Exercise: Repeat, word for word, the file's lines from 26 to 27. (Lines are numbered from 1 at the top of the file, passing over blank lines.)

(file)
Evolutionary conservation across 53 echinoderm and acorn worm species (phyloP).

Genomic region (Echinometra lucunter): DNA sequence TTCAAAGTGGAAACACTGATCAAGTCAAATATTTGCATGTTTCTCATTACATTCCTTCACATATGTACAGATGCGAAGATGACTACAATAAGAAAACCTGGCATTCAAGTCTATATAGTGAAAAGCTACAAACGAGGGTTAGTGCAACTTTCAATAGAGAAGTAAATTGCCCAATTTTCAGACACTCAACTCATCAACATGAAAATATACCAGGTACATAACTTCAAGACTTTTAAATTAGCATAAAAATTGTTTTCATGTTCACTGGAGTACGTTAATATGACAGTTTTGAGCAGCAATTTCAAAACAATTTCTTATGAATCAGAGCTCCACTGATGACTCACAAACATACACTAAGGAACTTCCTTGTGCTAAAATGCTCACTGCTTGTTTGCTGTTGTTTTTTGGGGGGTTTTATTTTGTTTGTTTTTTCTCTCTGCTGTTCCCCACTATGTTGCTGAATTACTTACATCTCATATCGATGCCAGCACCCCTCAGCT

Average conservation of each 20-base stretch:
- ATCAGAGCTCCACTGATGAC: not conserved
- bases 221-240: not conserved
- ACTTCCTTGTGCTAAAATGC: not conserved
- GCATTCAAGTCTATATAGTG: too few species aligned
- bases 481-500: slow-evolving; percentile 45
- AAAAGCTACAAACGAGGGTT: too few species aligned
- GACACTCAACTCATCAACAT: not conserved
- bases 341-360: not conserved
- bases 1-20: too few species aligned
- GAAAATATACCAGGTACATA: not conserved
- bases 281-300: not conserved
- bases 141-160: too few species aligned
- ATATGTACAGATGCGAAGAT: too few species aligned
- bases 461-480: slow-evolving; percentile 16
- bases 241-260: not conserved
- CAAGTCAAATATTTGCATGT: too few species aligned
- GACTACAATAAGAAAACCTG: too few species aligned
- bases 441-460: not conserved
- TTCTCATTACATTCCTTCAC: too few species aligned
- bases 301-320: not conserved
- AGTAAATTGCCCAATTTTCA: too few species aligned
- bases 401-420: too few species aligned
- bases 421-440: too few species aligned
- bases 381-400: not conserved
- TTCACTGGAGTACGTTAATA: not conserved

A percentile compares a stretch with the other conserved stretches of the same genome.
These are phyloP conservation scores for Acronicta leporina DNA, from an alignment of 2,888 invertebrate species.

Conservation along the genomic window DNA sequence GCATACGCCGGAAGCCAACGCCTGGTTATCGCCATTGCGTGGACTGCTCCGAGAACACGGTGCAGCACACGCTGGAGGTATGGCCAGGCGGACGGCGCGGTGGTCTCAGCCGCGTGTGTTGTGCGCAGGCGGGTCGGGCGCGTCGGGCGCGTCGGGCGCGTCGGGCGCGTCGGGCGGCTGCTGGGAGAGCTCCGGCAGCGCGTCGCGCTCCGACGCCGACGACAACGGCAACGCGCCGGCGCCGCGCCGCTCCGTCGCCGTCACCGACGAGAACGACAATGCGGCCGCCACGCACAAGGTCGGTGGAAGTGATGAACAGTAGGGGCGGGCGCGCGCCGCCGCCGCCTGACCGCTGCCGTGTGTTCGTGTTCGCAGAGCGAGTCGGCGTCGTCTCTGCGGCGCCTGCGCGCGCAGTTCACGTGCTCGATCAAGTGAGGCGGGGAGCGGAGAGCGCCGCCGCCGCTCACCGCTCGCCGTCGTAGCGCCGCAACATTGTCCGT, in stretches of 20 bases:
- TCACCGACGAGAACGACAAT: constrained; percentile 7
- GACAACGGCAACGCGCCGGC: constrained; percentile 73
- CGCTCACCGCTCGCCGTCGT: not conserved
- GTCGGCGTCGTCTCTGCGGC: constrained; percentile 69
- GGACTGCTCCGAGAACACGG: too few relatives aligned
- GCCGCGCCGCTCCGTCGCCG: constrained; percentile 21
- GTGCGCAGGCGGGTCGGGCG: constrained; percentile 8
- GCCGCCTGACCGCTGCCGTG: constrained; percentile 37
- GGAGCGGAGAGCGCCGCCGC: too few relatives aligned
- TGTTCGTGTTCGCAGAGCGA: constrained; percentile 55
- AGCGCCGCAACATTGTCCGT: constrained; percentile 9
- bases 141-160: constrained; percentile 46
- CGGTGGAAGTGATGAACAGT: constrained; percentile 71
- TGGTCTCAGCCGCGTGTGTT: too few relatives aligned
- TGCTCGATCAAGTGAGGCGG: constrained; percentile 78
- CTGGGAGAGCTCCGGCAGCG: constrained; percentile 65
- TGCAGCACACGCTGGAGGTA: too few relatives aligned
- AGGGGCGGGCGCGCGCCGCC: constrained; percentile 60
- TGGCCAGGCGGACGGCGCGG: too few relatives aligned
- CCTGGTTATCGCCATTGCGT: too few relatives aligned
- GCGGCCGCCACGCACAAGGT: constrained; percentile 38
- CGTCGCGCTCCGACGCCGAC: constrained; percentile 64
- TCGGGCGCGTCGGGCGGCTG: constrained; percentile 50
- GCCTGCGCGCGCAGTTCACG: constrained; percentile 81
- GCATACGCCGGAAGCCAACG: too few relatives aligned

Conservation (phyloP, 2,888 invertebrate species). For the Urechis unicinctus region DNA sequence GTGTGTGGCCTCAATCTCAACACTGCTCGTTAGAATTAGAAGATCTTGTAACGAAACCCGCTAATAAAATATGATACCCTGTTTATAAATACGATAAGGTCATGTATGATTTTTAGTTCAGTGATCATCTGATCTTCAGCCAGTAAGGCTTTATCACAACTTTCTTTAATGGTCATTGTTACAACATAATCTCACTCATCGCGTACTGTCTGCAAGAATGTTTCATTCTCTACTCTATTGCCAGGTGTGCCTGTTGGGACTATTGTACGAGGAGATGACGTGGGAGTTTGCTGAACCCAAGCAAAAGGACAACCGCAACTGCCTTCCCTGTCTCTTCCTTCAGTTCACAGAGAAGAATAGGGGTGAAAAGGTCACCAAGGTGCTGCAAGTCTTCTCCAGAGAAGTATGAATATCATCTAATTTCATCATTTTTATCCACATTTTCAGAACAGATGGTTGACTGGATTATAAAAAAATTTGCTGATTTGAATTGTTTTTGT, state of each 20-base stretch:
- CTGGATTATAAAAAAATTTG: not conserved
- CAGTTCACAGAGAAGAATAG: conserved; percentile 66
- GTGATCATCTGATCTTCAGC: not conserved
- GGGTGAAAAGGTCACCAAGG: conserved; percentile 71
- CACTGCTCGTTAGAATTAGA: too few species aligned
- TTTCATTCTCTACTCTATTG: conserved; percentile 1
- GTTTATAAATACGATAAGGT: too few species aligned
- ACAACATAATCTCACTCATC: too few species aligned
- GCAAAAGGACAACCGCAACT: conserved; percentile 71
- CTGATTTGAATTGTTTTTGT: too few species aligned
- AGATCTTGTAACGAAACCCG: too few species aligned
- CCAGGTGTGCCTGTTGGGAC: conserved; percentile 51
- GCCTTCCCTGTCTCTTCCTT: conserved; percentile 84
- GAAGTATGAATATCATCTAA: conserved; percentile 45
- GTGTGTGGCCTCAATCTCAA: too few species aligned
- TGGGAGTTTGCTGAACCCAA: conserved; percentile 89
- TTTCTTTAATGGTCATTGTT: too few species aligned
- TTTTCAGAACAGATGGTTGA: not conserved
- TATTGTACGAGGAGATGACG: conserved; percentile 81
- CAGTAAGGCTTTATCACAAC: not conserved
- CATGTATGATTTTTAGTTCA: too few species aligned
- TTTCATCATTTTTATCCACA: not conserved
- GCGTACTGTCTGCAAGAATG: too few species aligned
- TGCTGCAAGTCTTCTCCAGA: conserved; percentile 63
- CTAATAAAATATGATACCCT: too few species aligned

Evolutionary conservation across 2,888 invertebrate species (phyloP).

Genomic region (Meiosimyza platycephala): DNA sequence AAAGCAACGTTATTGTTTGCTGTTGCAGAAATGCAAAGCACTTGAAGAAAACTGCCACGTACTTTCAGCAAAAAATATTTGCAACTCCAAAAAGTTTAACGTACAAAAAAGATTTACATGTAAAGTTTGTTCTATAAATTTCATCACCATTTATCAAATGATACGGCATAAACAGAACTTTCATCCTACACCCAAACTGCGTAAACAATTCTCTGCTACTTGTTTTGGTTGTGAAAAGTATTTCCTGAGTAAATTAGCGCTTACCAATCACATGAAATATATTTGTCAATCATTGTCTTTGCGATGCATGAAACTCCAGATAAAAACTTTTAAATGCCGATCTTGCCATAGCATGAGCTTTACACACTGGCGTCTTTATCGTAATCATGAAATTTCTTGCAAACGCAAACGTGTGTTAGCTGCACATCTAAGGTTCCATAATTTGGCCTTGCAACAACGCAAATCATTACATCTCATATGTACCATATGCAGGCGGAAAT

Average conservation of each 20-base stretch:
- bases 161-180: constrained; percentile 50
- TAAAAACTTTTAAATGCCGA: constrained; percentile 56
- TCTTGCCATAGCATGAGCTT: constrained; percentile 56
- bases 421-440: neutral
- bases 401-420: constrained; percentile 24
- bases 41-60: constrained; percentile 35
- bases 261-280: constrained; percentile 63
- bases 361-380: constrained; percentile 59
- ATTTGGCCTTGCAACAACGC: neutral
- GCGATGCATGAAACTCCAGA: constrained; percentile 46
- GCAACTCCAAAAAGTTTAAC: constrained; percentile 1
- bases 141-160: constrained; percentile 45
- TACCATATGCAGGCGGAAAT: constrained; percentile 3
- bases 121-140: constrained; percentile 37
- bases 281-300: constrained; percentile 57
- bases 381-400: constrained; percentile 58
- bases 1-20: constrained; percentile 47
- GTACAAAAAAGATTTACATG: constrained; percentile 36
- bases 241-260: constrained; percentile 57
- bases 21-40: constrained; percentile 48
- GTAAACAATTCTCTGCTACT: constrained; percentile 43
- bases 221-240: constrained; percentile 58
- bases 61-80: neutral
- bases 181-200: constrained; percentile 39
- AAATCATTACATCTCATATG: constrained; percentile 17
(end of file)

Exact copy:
- bases 421-440: too few species aligned
- bases 381-400: not conserved